At 74 years old, Peter Bogdanovich—he of many ascots—isn’t slowing down. He’s got his next feature film, “Squirrel To The Nuts” (produced by metaphorical adopted sons Noah Baumbach and Wes Anderson) in the can, he’s always got a couple acting gigs in the mix, and oh, he’s going to direct a TV miniseries. And it sounds fascinating.
The filmmaker is teaming with Cohen Media Group, where he’ll helm an adaptation of Edward Ball’s “The Inventor And The Tycoon: A Gilded Age Murder And The Birth Of Moving Pictures,” and as you might surmise from the title, it tells a fascinating story, and certainly one up Bogdanovich’s film historian alley. The series will tell the tale of stop-motion photography inventor Eadweard Muybridge (whose advance paved the way for film) and his benefactor Leland Stanford, and how their lives overlapped in intriguing ways. And oh, in case you didn’t know? Muybridge was also a murderer. Here’s the Amazon synopsis:
From the National Book Award-winning author of Slaves in the Family, a riveting true life/true crime narrative of the partnership between the murderer who invented the movies and the robber baron who built the railroads.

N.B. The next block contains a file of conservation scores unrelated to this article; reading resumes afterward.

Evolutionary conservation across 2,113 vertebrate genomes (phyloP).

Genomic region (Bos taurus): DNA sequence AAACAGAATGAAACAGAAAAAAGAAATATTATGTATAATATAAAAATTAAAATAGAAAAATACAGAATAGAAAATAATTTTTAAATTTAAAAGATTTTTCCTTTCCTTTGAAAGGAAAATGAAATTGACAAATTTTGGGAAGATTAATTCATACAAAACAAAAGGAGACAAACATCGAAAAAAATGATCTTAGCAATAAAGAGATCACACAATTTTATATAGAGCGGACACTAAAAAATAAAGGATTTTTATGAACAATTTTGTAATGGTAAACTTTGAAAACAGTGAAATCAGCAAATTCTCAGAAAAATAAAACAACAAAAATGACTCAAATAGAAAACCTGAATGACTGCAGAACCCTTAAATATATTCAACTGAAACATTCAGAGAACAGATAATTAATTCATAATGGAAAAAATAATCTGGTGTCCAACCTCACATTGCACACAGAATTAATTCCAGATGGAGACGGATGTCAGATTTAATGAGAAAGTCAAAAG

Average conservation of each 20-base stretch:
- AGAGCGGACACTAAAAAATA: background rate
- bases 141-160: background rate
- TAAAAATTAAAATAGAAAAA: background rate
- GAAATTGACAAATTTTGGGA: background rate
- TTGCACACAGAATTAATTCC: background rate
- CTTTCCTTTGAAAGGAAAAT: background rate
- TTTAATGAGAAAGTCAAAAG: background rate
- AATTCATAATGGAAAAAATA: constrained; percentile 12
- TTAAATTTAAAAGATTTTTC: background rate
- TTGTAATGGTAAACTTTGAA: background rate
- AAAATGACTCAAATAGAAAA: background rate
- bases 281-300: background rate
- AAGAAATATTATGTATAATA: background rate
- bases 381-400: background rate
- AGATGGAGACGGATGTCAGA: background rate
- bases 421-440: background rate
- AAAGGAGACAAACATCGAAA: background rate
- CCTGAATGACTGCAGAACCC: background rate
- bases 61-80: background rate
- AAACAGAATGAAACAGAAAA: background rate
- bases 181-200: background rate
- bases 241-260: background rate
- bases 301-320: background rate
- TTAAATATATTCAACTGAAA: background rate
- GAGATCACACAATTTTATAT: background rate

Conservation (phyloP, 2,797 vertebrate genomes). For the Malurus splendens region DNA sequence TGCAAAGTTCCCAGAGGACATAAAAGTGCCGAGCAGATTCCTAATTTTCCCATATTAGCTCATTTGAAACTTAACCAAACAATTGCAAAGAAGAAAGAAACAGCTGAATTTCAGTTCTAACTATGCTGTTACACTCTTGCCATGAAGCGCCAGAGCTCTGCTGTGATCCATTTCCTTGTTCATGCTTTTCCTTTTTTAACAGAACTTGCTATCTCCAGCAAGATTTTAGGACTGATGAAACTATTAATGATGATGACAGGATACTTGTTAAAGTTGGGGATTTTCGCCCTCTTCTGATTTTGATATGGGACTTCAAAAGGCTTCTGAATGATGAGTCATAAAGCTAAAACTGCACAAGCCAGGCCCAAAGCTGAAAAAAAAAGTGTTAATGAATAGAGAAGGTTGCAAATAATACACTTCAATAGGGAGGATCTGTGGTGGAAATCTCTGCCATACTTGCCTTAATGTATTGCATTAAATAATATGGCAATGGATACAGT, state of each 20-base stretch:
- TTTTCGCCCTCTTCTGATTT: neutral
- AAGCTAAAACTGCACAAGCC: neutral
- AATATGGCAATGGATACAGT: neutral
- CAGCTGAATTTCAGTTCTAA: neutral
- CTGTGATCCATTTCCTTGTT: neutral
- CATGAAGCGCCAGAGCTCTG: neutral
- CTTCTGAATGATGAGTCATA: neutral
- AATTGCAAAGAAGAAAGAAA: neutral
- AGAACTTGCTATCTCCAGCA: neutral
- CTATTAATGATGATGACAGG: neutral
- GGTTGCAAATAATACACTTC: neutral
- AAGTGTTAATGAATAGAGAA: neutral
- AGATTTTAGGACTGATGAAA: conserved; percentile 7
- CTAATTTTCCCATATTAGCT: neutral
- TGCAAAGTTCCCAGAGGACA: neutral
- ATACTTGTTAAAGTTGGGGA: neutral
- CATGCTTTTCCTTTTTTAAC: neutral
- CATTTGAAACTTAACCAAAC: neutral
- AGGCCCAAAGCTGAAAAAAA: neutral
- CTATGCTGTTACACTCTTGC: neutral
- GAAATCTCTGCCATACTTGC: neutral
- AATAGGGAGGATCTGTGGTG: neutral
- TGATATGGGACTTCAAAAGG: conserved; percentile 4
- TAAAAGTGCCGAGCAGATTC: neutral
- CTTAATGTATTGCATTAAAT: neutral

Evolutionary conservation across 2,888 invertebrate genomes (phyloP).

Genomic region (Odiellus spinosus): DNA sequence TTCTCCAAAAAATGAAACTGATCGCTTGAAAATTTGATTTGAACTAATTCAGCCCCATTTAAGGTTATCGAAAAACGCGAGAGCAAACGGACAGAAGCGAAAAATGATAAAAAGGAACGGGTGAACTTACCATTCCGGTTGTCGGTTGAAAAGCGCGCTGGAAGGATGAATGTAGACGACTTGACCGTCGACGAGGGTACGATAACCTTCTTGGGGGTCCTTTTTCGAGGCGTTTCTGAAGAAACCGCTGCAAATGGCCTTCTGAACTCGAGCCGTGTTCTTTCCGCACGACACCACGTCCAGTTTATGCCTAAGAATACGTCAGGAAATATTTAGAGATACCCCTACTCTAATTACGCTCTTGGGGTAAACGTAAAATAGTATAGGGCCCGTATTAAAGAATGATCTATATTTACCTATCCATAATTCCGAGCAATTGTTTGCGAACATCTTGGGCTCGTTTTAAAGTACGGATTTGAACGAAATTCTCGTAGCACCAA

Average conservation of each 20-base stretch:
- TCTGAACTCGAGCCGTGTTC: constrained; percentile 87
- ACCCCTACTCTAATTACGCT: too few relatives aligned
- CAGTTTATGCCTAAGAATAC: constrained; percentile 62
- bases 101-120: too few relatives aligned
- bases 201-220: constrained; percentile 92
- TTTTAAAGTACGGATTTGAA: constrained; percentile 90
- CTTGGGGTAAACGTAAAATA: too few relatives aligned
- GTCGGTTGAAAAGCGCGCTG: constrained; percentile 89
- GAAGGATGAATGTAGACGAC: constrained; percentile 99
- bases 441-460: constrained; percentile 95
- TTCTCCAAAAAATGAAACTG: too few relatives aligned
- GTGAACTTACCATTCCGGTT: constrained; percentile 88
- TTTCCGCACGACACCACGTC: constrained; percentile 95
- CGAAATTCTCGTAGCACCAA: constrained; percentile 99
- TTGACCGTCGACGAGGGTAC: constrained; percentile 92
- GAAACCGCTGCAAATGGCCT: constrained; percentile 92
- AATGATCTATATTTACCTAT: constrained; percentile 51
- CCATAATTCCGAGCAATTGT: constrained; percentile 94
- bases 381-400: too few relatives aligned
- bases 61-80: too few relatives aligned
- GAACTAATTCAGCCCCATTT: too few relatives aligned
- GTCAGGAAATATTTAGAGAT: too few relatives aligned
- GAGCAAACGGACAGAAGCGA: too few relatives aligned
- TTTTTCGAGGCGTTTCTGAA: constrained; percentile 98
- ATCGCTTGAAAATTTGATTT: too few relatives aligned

One hundred and thirty years ago Eadweard Muybridge invented stop-motion photography, anticipating and making possible motion pictures. He was the first to capture time and play it back for an audience, giving birth to visual media and screen entertainments of all kinds. Yet the artist and inventor Muybridge was also a murderer who killed coolly and meticulously, and his trial is one of the early instances of a media sensation. His patron was railroad tycoon (and former California governor) Leland Stanford, whose particular obsession was whether four hooves of a running horse ever left the ground at once. Stanford hired Muybridge and his camera to answer that question. And between them, the murderer and the railroad mogul launched the age of visual media.
Set in California during its frontier decades, The Tycoon and the Inventor interweaves Muybridge’s quest to unlock the secrets of motion through photography, an obsessive murder plot, and the peculiar partnership of an eccentric inventor and a driven entrepreneur. A tale from the great American West, this popular history unspools a story of passion, wealth, and sinister ingenuity.
Bogdanovich will develop and co-executive produce the project too, but no word yet on who will put together the script. But a movie about the birth of movies, murder and ambition? Sounds like a good mix to us. [Screen Daily]